And if you’re willing to start your own business, there are plenty of opportunities for that as well.

But if you’re looking for a traditional job with a steady paycheck, you might want to look elsewhere unless you have a job lined up already.

  • There’s a lack of things to do.

Sure, Nova Scotia has some great beaches and hiking trails but if you’re looking for a more lively scene, you might be disappointed.

There are few big cities and the nightlife is pretty mellow.

If you’re the type of person who likes to be constantly on the go, you’ll probably find yourself getting pretty restless in Nova Scotia.

Unlike in Toronto, there’s just not a lot going on here.

  • The health care isn’t great

This will sound surprising but the healthcare system here isn’t great, not even close to expectations.

You will be dissatisfied with the appalling quality of the healthcare treatments offered here.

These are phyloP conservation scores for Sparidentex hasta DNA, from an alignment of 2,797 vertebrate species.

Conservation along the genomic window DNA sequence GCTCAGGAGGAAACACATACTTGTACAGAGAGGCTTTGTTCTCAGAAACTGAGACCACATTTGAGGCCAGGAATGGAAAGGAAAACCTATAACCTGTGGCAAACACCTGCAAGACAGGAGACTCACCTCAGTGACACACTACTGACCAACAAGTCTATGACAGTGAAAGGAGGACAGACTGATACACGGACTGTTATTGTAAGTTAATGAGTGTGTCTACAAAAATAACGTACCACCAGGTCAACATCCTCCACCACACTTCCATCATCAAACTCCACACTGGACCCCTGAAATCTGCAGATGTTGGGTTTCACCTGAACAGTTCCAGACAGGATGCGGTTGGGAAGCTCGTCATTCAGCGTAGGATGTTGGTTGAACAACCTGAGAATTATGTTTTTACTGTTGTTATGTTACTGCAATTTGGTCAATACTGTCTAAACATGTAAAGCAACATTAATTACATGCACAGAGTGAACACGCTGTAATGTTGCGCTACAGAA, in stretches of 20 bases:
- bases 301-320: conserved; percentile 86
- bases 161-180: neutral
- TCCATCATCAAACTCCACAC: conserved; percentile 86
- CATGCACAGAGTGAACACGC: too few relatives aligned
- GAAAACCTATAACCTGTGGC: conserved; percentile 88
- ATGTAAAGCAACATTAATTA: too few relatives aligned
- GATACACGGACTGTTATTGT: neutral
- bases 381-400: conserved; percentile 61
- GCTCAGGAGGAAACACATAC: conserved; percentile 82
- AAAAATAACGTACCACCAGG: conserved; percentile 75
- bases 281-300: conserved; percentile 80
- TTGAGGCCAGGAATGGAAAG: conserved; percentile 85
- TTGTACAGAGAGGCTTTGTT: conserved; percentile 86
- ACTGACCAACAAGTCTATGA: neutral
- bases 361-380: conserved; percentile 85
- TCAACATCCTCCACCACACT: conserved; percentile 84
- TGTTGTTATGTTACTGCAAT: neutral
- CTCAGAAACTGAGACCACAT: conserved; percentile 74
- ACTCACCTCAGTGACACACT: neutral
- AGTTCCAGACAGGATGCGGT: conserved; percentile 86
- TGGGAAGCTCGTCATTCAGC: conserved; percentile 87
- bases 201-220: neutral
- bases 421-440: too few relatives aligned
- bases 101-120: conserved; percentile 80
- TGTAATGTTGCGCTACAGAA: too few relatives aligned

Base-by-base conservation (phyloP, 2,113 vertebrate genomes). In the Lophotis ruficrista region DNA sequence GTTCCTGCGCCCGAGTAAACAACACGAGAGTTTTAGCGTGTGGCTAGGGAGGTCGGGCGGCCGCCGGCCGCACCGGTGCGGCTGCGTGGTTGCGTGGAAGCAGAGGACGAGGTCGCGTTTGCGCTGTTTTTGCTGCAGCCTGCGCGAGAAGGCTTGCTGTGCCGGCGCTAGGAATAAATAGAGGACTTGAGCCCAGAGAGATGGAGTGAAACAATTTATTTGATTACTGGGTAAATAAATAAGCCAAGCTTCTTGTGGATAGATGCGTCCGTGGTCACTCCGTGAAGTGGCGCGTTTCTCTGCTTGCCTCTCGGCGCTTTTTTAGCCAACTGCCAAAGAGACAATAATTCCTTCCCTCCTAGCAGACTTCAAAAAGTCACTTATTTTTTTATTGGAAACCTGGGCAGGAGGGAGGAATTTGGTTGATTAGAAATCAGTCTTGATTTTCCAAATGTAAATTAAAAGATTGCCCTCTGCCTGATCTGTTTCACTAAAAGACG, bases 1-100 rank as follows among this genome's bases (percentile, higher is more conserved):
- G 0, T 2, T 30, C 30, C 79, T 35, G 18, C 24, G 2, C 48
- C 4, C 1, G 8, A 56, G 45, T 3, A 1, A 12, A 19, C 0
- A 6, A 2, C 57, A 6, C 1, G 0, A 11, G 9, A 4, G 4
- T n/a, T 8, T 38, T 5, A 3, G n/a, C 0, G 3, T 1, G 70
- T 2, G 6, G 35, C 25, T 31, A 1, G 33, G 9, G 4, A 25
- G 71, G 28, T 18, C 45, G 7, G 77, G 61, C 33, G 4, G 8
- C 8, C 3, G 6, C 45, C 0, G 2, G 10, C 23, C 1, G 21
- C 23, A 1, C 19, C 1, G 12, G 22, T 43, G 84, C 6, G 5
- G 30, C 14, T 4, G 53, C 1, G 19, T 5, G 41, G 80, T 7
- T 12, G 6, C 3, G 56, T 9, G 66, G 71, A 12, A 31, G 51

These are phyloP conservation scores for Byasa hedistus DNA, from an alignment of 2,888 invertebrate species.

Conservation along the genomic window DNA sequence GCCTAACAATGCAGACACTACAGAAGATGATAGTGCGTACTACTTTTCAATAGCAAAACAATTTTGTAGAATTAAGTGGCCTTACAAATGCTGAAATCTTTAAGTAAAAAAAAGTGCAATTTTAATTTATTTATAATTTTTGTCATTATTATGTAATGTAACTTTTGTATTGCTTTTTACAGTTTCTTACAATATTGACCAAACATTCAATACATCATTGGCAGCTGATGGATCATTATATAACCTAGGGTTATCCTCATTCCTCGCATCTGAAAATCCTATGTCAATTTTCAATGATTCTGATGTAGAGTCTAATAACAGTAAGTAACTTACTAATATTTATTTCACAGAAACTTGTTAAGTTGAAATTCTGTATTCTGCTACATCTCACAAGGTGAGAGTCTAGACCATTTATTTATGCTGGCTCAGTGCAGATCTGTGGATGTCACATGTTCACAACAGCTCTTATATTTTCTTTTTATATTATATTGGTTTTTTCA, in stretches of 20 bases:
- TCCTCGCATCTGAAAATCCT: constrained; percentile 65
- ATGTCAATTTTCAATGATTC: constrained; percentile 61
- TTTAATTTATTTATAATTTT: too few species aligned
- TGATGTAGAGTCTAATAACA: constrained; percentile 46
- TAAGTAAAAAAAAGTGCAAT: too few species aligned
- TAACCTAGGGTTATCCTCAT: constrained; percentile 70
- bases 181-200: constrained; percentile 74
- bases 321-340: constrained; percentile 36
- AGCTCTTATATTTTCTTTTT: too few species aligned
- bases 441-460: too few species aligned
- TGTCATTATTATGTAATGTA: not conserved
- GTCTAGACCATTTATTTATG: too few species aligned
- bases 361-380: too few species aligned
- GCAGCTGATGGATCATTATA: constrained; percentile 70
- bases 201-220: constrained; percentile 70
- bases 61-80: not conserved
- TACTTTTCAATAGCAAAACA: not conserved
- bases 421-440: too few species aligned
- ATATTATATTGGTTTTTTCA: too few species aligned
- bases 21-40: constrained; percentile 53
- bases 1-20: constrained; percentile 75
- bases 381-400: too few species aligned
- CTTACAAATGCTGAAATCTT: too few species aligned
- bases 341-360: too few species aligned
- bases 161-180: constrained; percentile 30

Even the most impoverished nations offer superior medical care when you need it most.

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Considering how the health care system is in Nova Scotia, the claim that all Canadians receive free health care will sound very incorrect.

You need to be here to see for yourself.

Going to the emergency room is like going through hell.

Even if you have a serious injury or are bleeding blood you will have to wait hours to see a doctor.

I’ve experienced that numerous times. Not just me; every home in Nova Scotia has a terrible story about emergency treatment to share with you.

  • The province is largely rural

One of the main reasons people choose not to live in Nova Scotia is because the province is largely rural.

While this can be seen as a positive by some, others find it to be negative.

Over 60% of the province is considered rural, which means there are few job opportunities outside of agriculture and fishing.